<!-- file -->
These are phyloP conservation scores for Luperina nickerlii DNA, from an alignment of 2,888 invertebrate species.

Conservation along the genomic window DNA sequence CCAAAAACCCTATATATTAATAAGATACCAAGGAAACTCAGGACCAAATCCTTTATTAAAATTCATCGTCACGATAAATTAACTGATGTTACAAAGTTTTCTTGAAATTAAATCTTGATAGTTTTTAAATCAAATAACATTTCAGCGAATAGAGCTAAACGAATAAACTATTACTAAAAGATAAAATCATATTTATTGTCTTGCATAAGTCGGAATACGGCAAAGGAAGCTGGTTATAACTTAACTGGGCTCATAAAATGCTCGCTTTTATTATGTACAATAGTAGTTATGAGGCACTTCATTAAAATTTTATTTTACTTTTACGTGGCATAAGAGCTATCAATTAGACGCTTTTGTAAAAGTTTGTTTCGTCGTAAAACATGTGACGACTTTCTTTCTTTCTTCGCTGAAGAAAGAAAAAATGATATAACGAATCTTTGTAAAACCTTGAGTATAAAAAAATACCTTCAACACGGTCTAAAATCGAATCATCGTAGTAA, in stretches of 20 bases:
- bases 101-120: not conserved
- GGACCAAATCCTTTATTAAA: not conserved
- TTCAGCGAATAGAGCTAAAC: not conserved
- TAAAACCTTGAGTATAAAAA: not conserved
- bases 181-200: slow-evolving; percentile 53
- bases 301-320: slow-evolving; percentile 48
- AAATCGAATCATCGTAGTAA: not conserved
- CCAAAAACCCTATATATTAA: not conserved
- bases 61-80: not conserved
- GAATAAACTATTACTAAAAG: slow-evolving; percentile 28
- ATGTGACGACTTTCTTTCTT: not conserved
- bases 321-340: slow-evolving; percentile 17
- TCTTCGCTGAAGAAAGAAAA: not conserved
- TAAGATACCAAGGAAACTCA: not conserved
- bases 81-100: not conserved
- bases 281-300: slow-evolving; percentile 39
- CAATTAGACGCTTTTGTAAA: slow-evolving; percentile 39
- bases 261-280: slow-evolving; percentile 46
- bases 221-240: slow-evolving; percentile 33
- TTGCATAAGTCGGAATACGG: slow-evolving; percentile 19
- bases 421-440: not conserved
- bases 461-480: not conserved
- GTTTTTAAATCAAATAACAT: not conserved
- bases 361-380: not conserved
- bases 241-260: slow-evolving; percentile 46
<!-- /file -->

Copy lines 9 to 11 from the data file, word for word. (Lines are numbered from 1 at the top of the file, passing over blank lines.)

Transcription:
- AAATCGAATCATCGTAGTAA: not conserved
- CCAAAAACCCTATATATTAA: not conserved
- bases 61-80: not conserved